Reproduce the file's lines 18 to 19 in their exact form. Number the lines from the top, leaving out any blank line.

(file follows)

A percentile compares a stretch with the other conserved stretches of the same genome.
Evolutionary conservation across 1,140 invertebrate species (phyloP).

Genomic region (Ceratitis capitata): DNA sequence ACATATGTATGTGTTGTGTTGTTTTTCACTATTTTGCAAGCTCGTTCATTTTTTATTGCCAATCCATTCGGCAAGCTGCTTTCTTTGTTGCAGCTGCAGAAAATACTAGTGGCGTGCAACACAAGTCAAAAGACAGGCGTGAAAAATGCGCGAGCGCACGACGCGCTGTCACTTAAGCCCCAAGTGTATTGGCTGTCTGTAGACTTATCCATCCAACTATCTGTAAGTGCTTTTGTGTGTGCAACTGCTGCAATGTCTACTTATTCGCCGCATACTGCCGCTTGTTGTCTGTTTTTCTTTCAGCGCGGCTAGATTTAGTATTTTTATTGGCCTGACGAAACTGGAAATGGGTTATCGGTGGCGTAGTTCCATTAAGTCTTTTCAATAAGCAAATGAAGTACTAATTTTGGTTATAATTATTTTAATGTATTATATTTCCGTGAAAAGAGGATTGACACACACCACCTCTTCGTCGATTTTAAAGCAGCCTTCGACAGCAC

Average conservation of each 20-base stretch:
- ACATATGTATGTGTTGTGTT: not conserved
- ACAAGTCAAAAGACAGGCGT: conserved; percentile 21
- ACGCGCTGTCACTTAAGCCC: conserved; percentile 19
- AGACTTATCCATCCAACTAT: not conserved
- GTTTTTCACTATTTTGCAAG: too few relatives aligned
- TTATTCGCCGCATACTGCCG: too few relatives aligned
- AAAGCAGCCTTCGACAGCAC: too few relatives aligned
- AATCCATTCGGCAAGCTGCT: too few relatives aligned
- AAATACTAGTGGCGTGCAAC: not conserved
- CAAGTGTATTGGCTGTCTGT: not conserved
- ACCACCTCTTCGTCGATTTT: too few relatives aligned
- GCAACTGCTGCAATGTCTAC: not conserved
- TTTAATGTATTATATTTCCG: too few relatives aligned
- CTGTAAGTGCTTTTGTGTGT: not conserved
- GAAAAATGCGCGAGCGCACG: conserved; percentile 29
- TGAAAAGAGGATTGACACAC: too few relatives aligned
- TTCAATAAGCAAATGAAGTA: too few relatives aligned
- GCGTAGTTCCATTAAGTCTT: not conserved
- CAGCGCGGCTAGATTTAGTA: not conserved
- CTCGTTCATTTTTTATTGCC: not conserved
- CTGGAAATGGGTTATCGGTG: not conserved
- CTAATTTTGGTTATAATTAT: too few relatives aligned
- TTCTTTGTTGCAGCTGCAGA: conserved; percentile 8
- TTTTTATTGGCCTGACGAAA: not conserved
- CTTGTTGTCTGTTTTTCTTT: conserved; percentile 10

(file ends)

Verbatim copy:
- CTGTAAGTGCTTTTGTGTGT: not conserved
- GAAAAATGCGCGAGCGCACG: conserved; percentile 29